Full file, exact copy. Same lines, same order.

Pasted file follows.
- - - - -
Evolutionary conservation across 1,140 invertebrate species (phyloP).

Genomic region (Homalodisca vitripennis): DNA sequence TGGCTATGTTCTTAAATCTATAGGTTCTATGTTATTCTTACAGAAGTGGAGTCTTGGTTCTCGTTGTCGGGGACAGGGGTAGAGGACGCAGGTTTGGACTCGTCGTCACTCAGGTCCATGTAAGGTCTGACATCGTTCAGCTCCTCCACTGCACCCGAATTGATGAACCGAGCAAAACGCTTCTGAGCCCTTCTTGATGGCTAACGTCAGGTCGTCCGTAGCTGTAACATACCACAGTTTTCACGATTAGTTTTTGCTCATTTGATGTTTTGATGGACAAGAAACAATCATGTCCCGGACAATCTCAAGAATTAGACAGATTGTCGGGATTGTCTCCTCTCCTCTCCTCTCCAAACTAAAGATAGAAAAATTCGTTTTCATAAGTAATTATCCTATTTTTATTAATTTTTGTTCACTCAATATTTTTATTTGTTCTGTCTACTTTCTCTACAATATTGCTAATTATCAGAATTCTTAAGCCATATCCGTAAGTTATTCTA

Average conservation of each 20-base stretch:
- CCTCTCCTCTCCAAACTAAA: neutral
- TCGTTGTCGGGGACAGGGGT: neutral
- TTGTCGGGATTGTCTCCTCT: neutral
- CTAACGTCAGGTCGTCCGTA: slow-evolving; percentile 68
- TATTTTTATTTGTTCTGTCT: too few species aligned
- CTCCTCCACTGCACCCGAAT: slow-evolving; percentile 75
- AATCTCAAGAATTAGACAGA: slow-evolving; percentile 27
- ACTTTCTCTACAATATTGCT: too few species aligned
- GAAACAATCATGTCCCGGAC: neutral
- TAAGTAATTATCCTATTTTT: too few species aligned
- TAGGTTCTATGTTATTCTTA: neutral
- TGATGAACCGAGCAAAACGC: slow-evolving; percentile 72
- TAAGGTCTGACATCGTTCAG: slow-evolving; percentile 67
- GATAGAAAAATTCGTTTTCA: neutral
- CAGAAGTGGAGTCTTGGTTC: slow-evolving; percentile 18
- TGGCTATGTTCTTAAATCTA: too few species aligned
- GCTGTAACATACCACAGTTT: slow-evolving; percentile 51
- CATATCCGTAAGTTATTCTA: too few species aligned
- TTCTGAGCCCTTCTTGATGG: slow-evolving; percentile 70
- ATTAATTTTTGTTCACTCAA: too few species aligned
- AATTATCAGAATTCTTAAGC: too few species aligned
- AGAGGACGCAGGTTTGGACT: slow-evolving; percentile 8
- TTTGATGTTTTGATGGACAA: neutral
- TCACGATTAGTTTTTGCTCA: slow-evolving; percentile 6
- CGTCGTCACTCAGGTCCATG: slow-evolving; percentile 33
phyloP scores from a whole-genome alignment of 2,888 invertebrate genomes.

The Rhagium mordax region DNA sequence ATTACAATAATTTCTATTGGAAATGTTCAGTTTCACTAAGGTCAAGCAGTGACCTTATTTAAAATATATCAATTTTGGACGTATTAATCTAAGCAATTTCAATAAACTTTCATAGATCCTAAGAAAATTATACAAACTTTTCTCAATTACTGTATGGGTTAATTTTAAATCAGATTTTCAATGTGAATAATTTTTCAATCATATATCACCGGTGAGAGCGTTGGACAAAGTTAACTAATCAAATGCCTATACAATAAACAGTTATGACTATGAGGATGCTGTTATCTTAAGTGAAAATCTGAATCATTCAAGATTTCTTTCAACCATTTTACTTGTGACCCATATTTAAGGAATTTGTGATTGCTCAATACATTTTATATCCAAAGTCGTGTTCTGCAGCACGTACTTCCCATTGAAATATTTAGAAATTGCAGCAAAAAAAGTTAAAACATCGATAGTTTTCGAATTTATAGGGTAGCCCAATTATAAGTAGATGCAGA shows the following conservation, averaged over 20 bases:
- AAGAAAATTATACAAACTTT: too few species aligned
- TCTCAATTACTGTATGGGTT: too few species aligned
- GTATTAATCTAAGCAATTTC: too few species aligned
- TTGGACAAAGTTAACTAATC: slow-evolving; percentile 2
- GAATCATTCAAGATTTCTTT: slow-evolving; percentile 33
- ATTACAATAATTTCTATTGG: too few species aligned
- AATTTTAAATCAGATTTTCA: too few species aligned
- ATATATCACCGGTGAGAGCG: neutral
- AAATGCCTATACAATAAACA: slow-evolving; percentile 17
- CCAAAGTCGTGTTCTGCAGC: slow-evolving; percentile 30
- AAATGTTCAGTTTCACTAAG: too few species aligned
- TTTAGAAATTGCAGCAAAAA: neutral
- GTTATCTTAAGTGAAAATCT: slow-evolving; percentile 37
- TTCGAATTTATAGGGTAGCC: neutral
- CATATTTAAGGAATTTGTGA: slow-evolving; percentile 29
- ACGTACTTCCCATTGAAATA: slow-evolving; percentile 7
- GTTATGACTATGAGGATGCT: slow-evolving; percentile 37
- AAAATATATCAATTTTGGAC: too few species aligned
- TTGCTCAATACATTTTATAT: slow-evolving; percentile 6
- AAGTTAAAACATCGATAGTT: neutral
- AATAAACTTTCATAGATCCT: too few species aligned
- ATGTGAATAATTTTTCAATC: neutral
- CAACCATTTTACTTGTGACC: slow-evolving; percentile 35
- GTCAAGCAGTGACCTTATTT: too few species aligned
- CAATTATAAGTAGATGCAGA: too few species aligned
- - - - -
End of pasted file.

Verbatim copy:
Evolutionary conservation across 1,140 invertebrate species (phyloP).

Genomic region (Homalodisca vitripennis): DNA sequence TGGCTATGTTCTTAAATCTATAGGTTCTATGTTATTCTTACAGAAGTGGAGTCTTGGTTCTCGTTGTCGGGGACAGGGGTAGAGGACGCAGGTTTGGACTCGTCGTCACTCAGGTCCATGTAAGGTCTGACATCGTTCAGCTCCTCCACTGCACCCGAATTGATGAACCGAGCAAAACGCTTCTGAGCCCTTCTTGATGGCTAACGTCAGGTCGTCCGTAGCTGTAACATACCACAGTTTTCACGATTAGTTTTTGCTCATTTGATGTTTTGATGGACAAGAAACAATCATGTCCCGGACAATCTCAAGAATTAGACAGATTGTCGGGATTGTCTCCTCTCCTCTCCTCTCCAAACTAAAGATAGAAAAATTCGTTTTCATAAGTAATTATCCTATTTTTATTAATTTTTGTTCACTCAATATTTTTATTTGTTCTGTCTACTTTCTCTACAATATTGCTAATTATCAGAATTCTTAAGCCATATCCGTAAGTTATTCTA

Average conservation of each 20-base stretch:
- CCTCTCCTCTCCAAACTAAA: neutral
- TCGTTGTCGGGGACAGGGGT: neutral
- TTGTCGGGATTGTCTCCTCT: neutral
- CTAACGTCAGGTCGTCCGTA: slow-evolving; percentile 68
- TATTTTTATTTGTTCTGTCT: too few species aligned
- CTCCTCCACTGCACCCGAAT: slow-evolving; percentile 75
- AATCTCAAGAATTAGACAGA: slow-evolving; percentile 27
- ACTTTCTCTACAATATTGCT: too few species aligned
- GAAACAATCATGTCCCGGAC: neutral
- TAAGTAATTATCCTATTTTT: too few species aligned
- TAGGTTCTATGTTATTCTTA: neutral
- TGATGAACCGAGCAAAACGC: slow-evolving; percentile 72
- TAAGGTCTGACATCGTTCAG: slow-evolving; percentile 67
- GATAGAAAAATTCGTTTTCA: neutral
- CAGAAGTGGAGTCTTGGTTC: slow-evolving; percentile 18
- TGGCTATGTTCTTAAATCTA: too few species aligned
- GCTGTAACATACCACAGTTT: slow-evolving; percentile 51
- CATATCCGTAAGTTATTCTA: too few species aligned
- TTCTGAGCCCTTCTTGATGG: slow-evolving; percentile 70
- ATTAATTTTTGTTCACTCAA: too few species aligned
- AATTATCAGAATTCTTAAGC: too few species aligned
- AGAGGACGCAGGTTTGGACT: slow-evolving; percentile 8
- TTTGATGTTTTGATGGACAA: neutral
- TCACGATTAGTTTTTGCTCA: slow-evolving; percentile 6
- CGTCGTCACTCAGGTCCATG: slow-evolving; percentile 33
phyloP scores from a whole-genome alignment of 2,888 invertebrate genomes.

The Rhagium mordax region DNA sequence ATTACAATAATTTCTATTGGAAATGTTCAGTTTCACTAAGGTCAAGCAGTGACCTTATTTAAAATATATCAATTTTGGACGTATTAATCTAAGCAATTTCAATAAACTTTCATAGATCCTAAGAAAATTATACAAACTTTTCTCAATTACTGTATGGGTTAATTTTAAATCAGATTTTCAATGTGAATAATTTTTCAATCATATATCACCGGTGAGAGCGTTGGACAAAGTTAACTAATCAAATGCCTATACAATAAACAGTTATGACTATGAGGATGCTGTTATCTTAAGTGAAAATCTGAATCATTCAAGATTTCTTTCAACCATTTTACTTGTGACCCATATTTAAGGAATTTGTGATTGCTCAATACATTTTATATCCAAAGTCGTGTTCTGCAGCACGTACTTCCCATTGAAATATTTAGAAATTGCAGCAAAAAAAGTTAAAACATCGATAGTTTTCGAATTTATAGGGTAGCCCAATTATAAGTAGATGCAGA shows the following conservation, averaged over 20 bases:
- AAGAAAATTATACAAACTTT: too few species aligned
- TCTCAATTACTGTATGGGTT: too few species aligned
- GTATTAATCTAAGCAATTTC: too few species aligned
- TTGGACAAAGTTAACTAATC: slow-evolving; percentile 2
- GAATCATTCAAGATTTCTTT: slow-evolving; percentile 33
- ATTACAATAATTTCTATTGG: too few species aligned
- AATTTTAAATCAGATTTTCA: too few species aligned
- ATATATCACCGGTGAGAGCG: neutral
- AAATGCCTATACAATAAACA: slow-evolving; percentile 17
- CCAAAGTCGTGTTCTGCAGC: slow-evolving; percentile 30
- AAATGTTCAGTTTCACTAAG: too few species aligned
- TTTAGAAATTGCAGCAAAAA: neutral
- GTTATCTTAAGTGAAAATCT: slow-evolving; percentile 37
- TTCGAATTTATAGGGTAGCC: neutral
- CATATTTAAGGAATTTGTGA: slow-evolving; percentile 29
- ACGTACTTCCCATTGAAATA: slow-evolving; percentile 7
- GTTATGACTATGAGGATGCT: slow-evolving; percentile 37
- AAAATATATCAATTTTGGAC: too few species aligned
- TTGCTCAATACATTTTATAT: slow-evolving; percentile 6
- AAGTTAAAACATCGATAGTT: neutral
- AATAAACTTTCATAGATCCT: too few species aligned
- ATGTGAATAATTTTTCAATC: neutral
- CAACCATTTTACTTGTGACC: slow-evolving; percentile 35
- GTCAAGCAGTGACCTTATTT: too few species aligned
- CAATTATAAGTAGATGCAGA: too few species aligned